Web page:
The Man That Corrupted Hadleyburg is a short story by Mark Twain and was published in 1899. It tells the story of the destruction of a small town (known as Hadleyburg), which is known far and wide as an honest and moral community. The people of the town enjoy the reputation of being honest. They isolated themselves and their babies from outsiders; when their children are still babies, keeping them sheltered from any kind of temptation.
However, a mysterious stranger - who has a grudge against the town during the past year for an unnamed, unrequited offence – decides to get his revenge by corrupting the town and proves that its nineteen most well-respected members are immoral and dishonest. He gives a sack - which contains $40,000 gold - to the bank cashier and leaves him a note that explains how the bank cashier should spend it.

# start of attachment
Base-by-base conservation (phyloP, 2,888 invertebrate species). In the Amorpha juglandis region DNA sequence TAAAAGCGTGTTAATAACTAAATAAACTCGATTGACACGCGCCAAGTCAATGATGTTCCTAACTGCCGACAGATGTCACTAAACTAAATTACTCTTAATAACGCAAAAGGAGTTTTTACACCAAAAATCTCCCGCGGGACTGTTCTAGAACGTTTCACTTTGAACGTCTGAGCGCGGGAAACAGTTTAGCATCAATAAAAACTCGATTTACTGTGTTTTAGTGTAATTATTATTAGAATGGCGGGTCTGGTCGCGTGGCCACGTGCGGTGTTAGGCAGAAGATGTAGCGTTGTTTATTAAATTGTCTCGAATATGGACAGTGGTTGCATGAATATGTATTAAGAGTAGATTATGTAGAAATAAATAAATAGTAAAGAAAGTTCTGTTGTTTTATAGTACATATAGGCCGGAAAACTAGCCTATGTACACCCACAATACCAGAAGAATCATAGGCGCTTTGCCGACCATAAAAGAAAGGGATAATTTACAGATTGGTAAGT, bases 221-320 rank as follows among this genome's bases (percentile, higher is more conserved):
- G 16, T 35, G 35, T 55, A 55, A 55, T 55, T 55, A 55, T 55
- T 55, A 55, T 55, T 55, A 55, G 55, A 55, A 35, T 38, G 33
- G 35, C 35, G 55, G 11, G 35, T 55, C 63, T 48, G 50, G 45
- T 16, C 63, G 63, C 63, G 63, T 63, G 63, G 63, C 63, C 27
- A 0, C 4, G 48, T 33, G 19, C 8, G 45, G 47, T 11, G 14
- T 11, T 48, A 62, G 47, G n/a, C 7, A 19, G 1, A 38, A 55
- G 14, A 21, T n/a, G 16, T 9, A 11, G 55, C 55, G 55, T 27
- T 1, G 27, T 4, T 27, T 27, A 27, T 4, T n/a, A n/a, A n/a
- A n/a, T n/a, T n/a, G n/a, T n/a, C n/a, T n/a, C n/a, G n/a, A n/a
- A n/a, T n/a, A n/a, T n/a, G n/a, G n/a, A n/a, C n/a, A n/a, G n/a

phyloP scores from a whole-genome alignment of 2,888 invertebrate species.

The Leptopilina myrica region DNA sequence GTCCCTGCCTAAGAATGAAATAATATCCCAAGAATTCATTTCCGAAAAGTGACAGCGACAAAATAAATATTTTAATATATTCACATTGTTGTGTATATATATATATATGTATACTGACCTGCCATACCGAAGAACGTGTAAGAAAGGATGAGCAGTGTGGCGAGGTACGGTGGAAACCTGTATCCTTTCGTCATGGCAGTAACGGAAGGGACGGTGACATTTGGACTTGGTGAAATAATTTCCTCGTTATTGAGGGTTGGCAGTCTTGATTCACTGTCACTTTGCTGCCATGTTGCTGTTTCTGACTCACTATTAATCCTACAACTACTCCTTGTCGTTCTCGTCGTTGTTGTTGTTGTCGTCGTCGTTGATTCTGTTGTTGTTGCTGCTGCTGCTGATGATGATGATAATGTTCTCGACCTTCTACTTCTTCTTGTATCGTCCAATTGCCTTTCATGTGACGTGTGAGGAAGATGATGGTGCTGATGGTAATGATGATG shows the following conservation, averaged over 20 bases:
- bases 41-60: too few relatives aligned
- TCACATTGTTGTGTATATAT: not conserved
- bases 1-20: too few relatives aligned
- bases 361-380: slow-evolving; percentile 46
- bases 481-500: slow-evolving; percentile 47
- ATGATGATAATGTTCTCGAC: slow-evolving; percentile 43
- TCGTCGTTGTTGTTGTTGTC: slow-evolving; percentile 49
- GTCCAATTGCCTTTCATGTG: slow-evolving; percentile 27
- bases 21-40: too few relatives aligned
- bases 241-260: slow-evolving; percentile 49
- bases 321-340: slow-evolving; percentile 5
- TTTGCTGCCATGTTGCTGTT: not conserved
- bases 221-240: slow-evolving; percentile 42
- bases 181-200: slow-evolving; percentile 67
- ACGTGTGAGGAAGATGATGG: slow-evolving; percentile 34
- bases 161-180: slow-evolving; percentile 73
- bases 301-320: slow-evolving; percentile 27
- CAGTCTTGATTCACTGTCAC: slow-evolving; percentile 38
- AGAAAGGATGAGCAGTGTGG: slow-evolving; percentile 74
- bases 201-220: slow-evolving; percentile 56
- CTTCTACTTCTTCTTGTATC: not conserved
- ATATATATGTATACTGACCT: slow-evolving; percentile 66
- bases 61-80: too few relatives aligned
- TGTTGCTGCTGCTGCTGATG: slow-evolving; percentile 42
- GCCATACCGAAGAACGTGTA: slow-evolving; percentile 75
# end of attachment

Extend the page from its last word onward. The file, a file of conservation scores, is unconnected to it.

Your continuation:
This version of the book is translated by Farideh Eizadi to Persian (Farsi) and narrated by Bahram Sarvarinejad. The Persian version of The Man That Corrupted Hadleyburg’s audiobook is published by Maktub worldwide.